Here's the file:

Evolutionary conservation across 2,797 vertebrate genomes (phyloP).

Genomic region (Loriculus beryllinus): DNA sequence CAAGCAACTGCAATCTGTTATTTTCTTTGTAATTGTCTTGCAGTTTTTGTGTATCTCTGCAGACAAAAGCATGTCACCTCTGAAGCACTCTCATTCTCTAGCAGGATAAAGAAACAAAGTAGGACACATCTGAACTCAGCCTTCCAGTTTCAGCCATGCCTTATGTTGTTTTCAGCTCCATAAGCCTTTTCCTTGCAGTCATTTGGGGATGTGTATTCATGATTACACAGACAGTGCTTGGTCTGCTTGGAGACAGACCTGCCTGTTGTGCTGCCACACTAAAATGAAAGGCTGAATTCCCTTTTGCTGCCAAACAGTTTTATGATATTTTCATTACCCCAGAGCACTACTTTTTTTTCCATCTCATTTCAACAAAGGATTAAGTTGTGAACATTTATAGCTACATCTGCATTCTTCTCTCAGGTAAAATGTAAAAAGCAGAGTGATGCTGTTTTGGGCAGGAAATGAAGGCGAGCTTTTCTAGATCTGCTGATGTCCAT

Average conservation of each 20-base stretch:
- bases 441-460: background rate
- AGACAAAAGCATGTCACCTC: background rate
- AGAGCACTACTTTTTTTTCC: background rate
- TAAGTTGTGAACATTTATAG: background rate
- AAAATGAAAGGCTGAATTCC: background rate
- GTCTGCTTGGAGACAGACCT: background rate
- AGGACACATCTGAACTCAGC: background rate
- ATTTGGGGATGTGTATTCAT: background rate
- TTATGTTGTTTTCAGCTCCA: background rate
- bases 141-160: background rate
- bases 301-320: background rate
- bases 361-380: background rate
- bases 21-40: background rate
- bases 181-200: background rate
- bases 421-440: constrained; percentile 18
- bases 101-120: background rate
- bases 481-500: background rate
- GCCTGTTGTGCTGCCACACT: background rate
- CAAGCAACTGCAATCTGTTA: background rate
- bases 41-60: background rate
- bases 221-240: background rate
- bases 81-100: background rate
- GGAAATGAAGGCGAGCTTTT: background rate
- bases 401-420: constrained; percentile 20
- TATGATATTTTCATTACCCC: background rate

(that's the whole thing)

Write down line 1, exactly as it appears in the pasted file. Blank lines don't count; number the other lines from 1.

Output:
Evolutionary conservation across 2,797 vertebrate genomes (phyloP).